If you follow my blog, you know that I started cooking family meals in my teens. When I moved out on my own, I enjoyed exploring different foods and cuisines. After I married, my husband and I enjoyed trying different dishes, including each other’s family recipes. But cooking really got interesting when we chose to eat a healthier diet.Jump to Recipe
Weekend Warriors … of a Different Sort
We rarely dined out and were never part of the fast food nation, so I already cooked most meals. Every weekday, we kept things low fat, low carb, and low or no sodium. Weekends we could eat whatever we wanted. It worked well.
This dietary shift prompted my exploration of new cooking methods and flavors. It’s when I first learned that boiled meats could be tender and tasty. I learned how reducing and eliminating sodium from recipes openened up a world of flavor through other seasonings, herbs and spices. It’s also when I learned that vegetables could substitute for other foods, like pasta.
A Brief History of Spaghetti Squash
Spaghetti squash is one such pasta substitute. It originated in the Americas and was first found in China in 1850. It made its way to Japan, and some years later, seeds were marketed. The squash has been found in stir frys and used as a pasta substitute ever since. It’s a low calorie, low sodium, low carb, gluten-free food that has a slightly sweet flavor and a crunchy texture.
Preparing Spaghetti Squash
When preparing spaghetti squash, it takes more prep time than boiling spaghetti noodles, but the extra work is worth it … and it’s fun! And although it’s a little more work, the work is simple and straightforward.
I boil them, but you can also steam or bake them. Steaming takes longer. Baking requires you to cut the hard squash open. For boiling, you’ll need a pot big enough to cover the squash with water to boil. You boil the squash until a fork easily pierces into its flesh. Remove it and let it cool.
Cut it in half. It really doesn’t matter which way you cut it open. Remove the seeds and strands in the middle opening of the squash. Once you’ve removed this part, the fun begins—and I love when preparing food feels like playing with food.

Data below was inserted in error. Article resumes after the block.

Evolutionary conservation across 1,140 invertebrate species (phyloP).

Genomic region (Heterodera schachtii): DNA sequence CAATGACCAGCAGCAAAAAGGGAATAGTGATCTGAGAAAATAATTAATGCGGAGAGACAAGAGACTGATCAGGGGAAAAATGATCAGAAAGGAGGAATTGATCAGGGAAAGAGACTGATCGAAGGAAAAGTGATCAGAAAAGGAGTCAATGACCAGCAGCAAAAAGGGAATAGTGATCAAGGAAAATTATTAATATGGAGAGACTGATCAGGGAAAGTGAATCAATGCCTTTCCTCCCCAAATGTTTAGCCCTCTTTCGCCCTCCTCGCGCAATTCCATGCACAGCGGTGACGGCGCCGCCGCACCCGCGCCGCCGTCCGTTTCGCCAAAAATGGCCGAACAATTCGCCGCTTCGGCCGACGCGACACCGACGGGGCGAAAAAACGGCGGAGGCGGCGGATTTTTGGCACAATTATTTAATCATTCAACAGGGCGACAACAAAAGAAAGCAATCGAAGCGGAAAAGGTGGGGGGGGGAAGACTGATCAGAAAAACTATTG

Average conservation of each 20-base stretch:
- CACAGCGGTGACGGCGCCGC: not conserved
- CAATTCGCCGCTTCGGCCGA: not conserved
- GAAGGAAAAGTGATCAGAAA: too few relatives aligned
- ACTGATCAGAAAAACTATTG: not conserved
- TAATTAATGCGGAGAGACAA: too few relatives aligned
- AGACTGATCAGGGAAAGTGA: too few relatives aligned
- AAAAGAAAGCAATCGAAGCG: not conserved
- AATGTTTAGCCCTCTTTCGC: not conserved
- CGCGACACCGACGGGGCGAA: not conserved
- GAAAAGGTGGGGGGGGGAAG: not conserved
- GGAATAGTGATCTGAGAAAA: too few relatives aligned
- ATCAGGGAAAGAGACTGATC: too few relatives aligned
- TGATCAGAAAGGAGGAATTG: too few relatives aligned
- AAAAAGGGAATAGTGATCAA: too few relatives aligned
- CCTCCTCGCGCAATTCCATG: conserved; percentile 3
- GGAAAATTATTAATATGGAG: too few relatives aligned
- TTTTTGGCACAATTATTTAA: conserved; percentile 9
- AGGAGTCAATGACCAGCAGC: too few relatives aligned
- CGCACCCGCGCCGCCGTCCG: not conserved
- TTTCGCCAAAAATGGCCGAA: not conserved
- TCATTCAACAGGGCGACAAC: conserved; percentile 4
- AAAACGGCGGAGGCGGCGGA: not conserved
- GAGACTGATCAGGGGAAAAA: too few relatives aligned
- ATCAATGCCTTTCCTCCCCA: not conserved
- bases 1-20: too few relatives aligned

Using a fork, grab the flesh on the edge of the squash and pull it toward the center. It’s like unravelling spaghetti noodles from the sides of the squash. A large squash will yield a good amount of “noodles” to use in lieu of pasta.
Dining Ideas for Spaghetti Squash
I’ve used this squash as a substitute for pasta with my Spinaci al Formaggio e Pepe and Simple Marinara. I’ve topped it with marinara and a fried egg for breakfast. I think the squash and egg would have been great with sriracha or chorizo as well. It would work with Cherry Red Marinara. Over the years, I’ve used spaghetti squash as a pasta substitute with meatballs and Italian sausage in marinara. I’ve not yet used it in a stir fry, but now that I’ve learned a little more about this fun winter squash, I’m interested in exploring additional uses.
Spaghetti squash is easy to cultivate, and I’ve gardening on my mind these days. There is something magical about food you’ve grown yourself … taking it from your garden right into your kitchen and preparing a fresh meal. It somehow deepens the love embodied in cooking.
“The explanation is that I consider cooking to be an act of love. I do enjoy the craft of cooking, of course, otherwise I would not have done so much of it, but that is a very small part of the pleasure it brings me. What I love is to cook for someone. To put a freshly made meal on the table, even if it is something very plain and simple as long as it tastes good and is not a ready-to-eat something bought at the store, is a sincere expression of affection, it is an act of binding intimacy directed at whoever has a welcome place in your heart. And while other passions in your life may at some point begine to bank their fires, the shared happiness of good homemade food can last as long as we do.”—Marcella Hazan
- 1 Large spaghetti squash
- 8 C Water for boiling water should completely cover squash, so adjust as needed
- Pour water into large stock pot.
- Rinse squash, place in water and bring to boil.
- Continue boiling until a fork easily pierces the skin of the squash.
- Remove from water and cool.
- Once cooled to the touch, cut the squash in half.
- Remove seeds and fleshy bits in the center of the squash.
- Using a fork, gently pull at flesh of the squash from edge to center. Spaghetti-like strands will break loose. Continue until all of the flesh has unravelled.
- Use in lieu of spaghetti or other noodles.